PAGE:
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Boston Celtics guard Avery Bradley, sidelined since mid-May with shoulder issues that required a pair of offseason surgeries, engaged in contact activities for the first time during the team's off-day workout on Monday in Chicago, according to the team. He participated in the full 90-minute session.
Bradley's breakout 2011-12 season ended with a final shoulder dislocation in Game 4 of an Eastern Conference semifinals series against the Philadelphia 76ers. Bradley had already been dealing with issues in both shoulders, including multiple dislocations of the left. He underwent surgery on that shoulder in late May, then had a second procedure to clean up areas of his right shoulder in July.
Bradley has been rehabbing with a mid-December return to practice in mind. He has hesitated to put a timeline on a return to game action, stressing he'll simply take it day by day once he resumes contact activities.
The Celtics have toyed with the idea of sending Bradley to the Maine Red Claws of the NBA Development League for him to get some game reps and shake any rust from nearly seven months away from contact activities. Celtics president of basketball operations Danny Ainge previously noted Bradley might be back on the court early in the new calendar year.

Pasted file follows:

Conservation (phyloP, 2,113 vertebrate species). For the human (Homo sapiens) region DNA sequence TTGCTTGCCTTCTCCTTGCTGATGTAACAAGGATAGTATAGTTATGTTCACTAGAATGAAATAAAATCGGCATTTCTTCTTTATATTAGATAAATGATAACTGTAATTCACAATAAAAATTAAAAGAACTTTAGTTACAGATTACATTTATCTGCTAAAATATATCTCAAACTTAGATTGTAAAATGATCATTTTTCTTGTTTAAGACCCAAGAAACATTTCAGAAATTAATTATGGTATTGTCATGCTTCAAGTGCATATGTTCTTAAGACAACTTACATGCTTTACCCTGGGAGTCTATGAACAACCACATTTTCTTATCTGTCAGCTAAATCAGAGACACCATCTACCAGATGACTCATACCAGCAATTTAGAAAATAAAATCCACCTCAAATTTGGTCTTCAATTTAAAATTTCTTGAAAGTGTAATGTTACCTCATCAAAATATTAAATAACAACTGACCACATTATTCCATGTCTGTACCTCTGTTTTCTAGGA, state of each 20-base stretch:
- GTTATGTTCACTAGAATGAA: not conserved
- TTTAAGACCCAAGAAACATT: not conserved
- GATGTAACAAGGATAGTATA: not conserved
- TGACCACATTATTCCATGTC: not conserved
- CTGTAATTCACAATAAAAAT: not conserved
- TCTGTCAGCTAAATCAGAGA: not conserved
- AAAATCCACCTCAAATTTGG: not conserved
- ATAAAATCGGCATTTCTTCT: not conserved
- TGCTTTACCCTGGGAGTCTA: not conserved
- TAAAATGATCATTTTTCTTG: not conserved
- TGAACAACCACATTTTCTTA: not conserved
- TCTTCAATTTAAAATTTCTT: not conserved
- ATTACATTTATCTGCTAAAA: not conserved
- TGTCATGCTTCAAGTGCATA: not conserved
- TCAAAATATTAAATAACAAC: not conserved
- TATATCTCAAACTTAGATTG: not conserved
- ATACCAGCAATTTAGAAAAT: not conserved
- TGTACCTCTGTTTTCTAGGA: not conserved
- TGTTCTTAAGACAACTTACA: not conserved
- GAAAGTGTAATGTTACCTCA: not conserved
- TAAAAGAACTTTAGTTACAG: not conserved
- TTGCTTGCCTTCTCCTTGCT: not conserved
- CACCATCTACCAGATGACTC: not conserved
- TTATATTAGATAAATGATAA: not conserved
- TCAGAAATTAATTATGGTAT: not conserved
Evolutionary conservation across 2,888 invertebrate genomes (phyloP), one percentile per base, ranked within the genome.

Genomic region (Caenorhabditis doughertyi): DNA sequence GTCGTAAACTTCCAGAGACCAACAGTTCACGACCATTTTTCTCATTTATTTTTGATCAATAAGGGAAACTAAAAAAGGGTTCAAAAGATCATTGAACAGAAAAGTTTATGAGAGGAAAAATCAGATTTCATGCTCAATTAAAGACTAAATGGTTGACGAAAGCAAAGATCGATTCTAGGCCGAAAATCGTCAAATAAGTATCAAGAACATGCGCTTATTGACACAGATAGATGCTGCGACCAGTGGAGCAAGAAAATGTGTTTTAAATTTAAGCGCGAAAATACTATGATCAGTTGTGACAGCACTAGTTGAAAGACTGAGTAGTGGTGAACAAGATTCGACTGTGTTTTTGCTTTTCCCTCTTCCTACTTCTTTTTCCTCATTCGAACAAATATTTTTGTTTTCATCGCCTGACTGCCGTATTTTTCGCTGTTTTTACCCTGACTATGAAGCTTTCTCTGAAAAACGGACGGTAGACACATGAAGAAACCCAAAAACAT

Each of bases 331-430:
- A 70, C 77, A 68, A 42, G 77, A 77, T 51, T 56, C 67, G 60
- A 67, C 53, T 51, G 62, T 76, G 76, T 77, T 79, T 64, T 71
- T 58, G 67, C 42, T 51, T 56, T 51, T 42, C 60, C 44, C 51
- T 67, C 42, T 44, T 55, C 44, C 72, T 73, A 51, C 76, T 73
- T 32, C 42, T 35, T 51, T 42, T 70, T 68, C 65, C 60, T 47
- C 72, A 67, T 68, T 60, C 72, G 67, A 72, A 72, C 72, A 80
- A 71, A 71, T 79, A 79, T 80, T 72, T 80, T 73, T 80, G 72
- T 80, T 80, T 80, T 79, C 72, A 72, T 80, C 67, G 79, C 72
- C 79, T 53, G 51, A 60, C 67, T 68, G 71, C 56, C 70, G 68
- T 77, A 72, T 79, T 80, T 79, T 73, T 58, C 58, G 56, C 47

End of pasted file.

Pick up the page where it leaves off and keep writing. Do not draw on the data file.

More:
Boston shuffled veteran guard Jason Terry to a reserve role this past weekend, which hinted that Bradley might be nearing his return to full practice. Terry, a former Sixth Man of the Year, has started 16 of 23 games this season at shooting guard, even though he was recruited to Boston to provide a long-desired bench spark. Courtney Lee is currently the team's starting shooting guard.
If Bradley resumes his starting duties upon his return to game action, the Celtics would have the luxury of Terry and Lee off the pine moving forward.
The Celtics held an off-day practice session in Chicago on Monday afternoon in advance of Tuesday's visit to the Bulls to wrap up a three-game road trip.
Boston's defense has struggled throughout the start of the new campaign, and the team hopes the return of Bradley will aid the Celtics in resuming a more familiar brand of lock-down defense.